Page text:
Financial Planning Commandments (For Young Professionals)
Financial planning doesn’t have to be hard and it doesn’t have to be complicated. I know that sometimes it can feel overwhelming when you start looking at insurance plans, paying off student loans, and deciding on how to invest your 401k. I remember the first time that I had to choose which insurance plan to use; I spent the better part of an evening researching plans and felt just as confused at the end of the night as when I started. The good news is that you can live a great life and you can make great financial decisions by following a few simple rules. In fact, all of the financial planning that most young professionals require fits onto a sticky note. Here are the rules.
Get your spending in order.
You have to spend less than you make before you can consider anything else. Credit cards are great and have purposes but you can’t rely upon them. You also need to free up some of your income so that you can put it towards other, better purposes. For some people this means cutting out lattes and for others it means packing a lunch versus going out every day. The point is that you have to find the fat in your spending and cut it out.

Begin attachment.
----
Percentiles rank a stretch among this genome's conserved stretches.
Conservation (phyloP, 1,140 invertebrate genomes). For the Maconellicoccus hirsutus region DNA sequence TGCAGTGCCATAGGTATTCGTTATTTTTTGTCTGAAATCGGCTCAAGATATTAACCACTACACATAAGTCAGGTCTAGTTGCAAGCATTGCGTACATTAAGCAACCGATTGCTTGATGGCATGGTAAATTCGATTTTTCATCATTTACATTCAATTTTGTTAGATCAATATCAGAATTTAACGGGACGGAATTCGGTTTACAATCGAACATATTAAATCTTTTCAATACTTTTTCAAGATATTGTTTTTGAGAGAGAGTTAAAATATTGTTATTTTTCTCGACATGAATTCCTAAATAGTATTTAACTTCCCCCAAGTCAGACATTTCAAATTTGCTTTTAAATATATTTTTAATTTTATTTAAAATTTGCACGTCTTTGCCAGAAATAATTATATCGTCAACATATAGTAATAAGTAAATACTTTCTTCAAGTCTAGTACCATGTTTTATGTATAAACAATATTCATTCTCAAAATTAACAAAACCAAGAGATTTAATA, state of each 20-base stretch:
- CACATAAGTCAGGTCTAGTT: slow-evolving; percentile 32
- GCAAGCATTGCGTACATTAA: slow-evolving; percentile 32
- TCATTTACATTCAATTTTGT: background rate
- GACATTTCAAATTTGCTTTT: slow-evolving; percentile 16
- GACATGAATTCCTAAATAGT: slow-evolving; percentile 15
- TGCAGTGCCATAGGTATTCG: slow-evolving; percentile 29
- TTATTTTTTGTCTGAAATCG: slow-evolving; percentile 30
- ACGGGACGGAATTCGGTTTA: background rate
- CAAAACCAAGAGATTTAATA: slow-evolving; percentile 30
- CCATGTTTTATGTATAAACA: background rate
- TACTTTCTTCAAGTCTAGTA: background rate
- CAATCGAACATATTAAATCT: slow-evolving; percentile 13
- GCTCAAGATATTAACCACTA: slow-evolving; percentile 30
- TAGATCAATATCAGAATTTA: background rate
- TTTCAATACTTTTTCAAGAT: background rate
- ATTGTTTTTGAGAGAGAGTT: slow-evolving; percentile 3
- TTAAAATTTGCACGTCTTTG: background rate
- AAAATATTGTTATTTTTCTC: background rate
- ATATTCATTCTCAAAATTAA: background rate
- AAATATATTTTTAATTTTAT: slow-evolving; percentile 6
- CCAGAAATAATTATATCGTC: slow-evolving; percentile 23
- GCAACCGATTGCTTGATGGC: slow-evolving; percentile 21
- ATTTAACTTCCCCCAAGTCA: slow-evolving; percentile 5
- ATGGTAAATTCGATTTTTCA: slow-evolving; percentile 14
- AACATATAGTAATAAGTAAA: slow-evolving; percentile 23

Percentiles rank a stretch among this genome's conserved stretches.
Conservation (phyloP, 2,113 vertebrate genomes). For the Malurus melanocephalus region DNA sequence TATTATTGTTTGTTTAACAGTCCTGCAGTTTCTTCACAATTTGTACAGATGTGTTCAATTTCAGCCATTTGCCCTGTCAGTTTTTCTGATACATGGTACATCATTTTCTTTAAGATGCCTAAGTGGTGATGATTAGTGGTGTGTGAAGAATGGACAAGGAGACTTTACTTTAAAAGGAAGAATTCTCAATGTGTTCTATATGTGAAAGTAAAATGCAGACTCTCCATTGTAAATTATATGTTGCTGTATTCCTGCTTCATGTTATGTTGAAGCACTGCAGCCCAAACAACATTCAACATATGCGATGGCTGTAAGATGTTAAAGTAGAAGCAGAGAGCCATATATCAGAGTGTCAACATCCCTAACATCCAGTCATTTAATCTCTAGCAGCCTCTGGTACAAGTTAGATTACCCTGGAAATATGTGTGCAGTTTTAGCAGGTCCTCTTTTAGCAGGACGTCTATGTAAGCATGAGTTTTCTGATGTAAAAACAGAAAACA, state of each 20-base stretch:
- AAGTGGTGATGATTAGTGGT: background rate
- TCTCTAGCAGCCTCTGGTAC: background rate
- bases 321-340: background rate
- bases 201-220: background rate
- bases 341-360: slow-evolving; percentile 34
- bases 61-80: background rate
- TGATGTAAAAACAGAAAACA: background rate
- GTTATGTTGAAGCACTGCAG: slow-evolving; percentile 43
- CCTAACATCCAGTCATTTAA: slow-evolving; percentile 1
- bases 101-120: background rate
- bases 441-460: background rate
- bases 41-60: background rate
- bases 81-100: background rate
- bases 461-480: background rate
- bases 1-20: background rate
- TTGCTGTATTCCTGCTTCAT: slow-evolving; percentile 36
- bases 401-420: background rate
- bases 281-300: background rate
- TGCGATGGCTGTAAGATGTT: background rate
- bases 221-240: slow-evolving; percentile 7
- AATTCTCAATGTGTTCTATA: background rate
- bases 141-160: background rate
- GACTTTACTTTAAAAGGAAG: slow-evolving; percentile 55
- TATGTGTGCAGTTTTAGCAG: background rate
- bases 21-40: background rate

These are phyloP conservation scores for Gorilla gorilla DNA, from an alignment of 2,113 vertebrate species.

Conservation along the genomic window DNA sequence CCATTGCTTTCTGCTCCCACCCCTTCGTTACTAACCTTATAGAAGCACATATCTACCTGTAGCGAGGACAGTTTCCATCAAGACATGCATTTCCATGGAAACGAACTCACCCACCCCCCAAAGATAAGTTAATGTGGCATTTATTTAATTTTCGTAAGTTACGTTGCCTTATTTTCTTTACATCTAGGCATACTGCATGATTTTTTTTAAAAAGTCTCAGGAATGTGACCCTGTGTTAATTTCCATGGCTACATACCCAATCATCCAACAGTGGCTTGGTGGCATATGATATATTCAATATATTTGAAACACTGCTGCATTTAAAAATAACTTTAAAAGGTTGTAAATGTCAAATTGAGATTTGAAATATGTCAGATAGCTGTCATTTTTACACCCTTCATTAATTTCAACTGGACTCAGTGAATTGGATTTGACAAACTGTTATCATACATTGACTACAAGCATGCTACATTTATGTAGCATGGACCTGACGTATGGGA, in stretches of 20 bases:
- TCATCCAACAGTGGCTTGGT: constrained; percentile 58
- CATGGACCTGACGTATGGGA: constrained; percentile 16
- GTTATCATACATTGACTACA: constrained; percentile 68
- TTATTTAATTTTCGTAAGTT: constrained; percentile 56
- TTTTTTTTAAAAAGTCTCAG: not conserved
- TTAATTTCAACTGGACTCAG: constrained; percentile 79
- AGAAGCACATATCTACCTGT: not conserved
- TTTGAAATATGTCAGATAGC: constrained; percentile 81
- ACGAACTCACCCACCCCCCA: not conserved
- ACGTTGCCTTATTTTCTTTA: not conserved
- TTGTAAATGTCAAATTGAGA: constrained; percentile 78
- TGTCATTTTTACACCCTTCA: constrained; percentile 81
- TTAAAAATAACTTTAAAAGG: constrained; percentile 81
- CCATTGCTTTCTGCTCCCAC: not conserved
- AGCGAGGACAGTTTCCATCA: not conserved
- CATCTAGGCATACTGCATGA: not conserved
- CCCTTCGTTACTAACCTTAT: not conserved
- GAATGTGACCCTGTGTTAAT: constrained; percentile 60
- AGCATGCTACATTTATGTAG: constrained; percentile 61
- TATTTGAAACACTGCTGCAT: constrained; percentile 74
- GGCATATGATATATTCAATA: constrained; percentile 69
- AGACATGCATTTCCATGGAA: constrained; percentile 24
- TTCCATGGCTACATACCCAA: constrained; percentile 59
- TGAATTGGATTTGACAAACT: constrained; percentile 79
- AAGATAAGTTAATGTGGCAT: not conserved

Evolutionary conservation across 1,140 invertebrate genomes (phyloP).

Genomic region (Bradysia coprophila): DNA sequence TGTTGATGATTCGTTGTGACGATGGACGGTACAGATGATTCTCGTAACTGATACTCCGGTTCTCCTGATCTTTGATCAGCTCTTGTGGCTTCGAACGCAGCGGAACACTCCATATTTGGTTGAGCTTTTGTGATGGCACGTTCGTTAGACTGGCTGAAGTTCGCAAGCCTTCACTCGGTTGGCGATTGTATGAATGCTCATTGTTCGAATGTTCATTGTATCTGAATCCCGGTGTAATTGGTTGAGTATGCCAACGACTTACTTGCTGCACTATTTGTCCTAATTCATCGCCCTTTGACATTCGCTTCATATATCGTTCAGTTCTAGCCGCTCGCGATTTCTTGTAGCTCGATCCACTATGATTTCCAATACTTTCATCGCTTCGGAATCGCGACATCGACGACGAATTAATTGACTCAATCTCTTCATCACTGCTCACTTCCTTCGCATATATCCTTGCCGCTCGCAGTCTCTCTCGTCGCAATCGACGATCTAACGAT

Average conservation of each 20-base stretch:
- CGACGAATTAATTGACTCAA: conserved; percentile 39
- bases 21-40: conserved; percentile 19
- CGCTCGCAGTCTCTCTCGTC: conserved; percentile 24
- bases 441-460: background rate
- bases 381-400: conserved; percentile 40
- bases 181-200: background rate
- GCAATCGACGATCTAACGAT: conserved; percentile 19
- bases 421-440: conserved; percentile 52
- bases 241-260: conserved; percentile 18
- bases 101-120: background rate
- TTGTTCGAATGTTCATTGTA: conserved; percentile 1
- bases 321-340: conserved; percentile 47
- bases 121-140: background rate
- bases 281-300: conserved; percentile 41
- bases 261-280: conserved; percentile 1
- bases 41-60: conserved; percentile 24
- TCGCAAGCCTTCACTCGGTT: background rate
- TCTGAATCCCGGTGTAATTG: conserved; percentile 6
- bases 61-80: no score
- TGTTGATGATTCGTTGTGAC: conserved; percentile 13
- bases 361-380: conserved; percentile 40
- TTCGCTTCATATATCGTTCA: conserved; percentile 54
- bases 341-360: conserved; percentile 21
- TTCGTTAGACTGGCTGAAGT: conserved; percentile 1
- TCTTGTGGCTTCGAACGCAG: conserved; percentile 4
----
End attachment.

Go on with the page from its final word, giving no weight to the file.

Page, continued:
One of the easiest ways to do this is by using an app to track your spending. You Need A Budget or Mint are two of my favorites; they sync with your bank account and track your spending in real time. They also allow you to categorize your spending so you can see exactly how much you’re spending per month on gas, shopping, food, or whichever category you specify. Finally, they allow you to set specific limits per category and then they remind you when you’re near your spending limit.
For most people, a budgeting app is sufficient. Others might have a bigger issue with
spending. If an app isn’t enough impetus for you to change your spending habits, have no fear. The easiest way to get your spending under control is to start using only cash. Once you’ve set a budget, take the amount of cash out of your account to cover your monthly spending, or two weeks, depending on your pay periods. Take the money and put it into envelopes which are labelled with their specific purpose. The thought behind this is that when there isn’t any money left in the envelope, you’re done spending on that category. It’s pretty self-explanatory. After a few months of this you should be able to better control your spending, so at that point you can go back to using a card and just watching your spending normally.
Build up an emergency fund.